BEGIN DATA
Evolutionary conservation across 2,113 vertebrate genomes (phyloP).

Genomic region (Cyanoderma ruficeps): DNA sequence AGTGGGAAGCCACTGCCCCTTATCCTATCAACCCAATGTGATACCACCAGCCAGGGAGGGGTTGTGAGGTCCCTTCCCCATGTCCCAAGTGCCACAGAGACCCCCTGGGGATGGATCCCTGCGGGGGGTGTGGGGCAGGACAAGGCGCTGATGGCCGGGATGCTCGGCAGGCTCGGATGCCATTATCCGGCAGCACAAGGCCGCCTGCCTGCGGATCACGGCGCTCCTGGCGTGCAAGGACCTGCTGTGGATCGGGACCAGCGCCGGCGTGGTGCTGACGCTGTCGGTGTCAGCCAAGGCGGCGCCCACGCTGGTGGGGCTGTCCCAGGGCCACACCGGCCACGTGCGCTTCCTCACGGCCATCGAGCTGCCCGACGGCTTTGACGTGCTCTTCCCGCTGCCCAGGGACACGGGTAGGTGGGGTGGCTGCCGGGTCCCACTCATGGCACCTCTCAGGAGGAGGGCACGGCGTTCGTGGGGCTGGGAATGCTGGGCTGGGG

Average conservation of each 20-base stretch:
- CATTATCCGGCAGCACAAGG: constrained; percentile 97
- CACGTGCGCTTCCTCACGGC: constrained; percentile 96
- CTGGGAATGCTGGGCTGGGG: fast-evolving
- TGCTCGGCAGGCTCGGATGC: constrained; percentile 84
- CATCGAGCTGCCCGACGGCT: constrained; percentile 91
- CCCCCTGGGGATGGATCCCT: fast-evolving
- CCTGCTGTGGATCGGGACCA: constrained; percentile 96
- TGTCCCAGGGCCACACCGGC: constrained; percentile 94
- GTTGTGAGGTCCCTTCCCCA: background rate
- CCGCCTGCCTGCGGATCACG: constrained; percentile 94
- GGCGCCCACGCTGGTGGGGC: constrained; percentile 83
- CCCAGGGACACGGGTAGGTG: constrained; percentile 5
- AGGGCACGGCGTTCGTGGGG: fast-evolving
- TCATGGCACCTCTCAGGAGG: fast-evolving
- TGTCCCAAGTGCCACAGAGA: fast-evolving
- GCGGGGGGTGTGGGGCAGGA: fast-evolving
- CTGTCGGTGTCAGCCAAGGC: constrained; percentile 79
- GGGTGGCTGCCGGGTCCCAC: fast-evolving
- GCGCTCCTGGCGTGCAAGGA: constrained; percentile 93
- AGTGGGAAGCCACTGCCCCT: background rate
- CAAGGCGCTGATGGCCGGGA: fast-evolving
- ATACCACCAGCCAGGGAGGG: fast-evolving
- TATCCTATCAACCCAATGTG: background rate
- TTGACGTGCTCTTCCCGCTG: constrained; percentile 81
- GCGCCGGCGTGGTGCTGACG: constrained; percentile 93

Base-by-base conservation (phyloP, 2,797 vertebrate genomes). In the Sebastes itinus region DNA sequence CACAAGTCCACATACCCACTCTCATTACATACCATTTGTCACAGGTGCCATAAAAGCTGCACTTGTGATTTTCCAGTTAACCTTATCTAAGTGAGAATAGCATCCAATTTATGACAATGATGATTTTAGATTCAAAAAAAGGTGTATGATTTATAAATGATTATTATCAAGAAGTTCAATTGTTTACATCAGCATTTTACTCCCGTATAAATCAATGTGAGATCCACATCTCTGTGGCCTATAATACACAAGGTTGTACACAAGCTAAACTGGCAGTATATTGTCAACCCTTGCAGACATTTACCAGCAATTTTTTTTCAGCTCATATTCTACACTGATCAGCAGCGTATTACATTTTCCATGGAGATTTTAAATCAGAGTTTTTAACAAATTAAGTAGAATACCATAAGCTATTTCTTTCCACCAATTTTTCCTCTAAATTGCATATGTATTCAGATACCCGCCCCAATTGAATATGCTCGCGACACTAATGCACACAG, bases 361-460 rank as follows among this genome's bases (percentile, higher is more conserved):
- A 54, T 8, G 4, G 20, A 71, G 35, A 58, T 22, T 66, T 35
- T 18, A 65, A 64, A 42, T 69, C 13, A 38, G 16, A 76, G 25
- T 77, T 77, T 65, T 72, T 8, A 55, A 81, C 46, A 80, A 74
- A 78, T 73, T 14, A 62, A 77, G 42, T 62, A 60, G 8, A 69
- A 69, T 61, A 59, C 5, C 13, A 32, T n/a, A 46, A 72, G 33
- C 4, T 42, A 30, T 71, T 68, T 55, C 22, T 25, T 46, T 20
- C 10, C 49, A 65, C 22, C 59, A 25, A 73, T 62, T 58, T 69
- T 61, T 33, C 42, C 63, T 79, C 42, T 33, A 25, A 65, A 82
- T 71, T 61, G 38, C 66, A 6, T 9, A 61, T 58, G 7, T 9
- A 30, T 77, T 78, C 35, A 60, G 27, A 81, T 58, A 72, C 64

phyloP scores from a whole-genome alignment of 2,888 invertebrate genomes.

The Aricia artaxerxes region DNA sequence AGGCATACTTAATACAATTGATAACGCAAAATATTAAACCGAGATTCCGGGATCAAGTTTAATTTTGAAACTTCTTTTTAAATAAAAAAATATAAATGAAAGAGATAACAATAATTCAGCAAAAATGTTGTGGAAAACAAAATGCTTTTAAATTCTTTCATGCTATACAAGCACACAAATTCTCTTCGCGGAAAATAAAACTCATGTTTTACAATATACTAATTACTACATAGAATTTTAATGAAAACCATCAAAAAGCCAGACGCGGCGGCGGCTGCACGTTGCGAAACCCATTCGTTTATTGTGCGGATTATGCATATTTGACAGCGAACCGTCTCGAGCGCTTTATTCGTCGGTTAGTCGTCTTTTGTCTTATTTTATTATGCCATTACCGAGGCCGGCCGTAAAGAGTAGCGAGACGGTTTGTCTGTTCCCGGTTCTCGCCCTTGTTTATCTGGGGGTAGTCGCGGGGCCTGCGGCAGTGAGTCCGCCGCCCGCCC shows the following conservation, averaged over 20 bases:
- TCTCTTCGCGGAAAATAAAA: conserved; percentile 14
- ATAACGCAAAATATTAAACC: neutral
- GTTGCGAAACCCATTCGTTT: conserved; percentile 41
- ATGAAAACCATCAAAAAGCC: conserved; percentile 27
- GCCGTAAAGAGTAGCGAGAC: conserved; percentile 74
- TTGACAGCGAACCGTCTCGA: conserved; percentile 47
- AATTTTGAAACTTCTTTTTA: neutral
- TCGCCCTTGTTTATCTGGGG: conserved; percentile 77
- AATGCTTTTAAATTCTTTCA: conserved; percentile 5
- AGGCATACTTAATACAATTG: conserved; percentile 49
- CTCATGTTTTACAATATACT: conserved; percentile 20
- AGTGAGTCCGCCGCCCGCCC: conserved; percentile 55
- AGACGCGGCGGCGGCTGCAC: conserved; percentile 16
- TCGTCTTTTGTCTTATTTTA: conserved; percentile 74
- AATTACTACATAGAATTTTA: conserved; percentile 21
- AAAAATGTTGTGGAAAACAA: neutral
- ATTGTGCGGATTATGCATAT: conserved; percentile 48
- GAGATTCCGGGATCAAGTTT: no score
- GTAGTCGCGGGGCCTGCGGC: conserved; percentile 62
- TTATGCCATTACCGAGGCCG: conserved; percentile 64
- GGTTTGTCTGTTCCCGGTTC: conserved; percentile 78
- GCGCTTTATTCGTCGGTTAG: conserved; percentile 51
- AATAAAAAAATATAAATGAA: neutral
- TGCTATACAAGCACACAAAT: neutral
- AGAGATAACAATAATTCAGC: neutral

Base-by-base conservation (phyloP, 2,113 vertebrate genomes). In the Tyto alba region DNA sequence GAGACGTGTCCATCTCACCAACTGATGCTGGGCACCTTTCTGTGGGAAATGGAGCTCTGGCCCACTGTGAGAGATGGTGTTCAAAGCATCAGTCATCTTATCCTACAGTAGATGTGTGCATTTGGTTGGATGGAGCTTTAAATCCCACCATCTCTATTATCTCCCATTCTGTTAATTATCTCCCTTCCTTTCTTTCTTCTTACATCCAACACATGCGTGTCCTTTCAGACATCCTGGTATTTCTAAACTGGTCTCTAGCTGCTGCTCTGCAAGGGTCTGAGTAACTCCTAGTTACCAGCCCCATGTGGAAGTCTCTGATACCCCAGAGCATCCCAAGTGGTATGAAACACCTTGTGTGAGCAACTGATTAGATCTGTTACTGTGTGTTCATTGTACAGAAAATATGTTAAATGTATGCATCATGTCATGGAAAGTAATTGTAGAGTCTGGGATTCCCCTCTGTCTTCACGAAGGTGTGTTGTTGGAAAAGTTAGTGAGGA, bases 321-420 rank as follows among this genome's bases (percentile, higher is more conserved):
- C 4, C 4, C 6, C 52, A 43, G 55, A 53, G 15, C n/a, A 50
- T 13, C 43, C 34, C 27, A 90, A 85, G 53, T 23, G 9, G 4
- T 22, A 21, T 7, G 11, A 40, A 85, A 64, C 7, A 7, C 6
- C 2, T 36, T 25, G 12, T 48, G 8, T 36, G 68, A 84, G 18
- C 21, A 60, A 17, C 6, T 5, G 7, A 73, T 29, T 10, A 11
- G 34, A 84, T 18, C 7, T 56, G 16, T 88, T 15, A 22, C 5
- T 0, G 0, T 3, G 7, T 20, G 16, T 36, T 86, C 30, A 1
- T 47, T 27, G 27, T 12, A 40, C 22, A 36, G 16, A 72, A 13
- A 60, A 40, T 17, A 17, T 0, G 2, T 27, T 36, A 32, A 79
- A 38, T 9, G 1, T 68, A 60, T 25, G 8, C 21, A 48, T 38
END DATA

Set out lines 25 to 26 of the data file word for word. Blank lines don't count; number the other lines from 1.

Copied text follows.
- ATACCACCAGCCAGGGAGGG: fast-evolving
- TATCCTATCAACCCAATGTG: background rate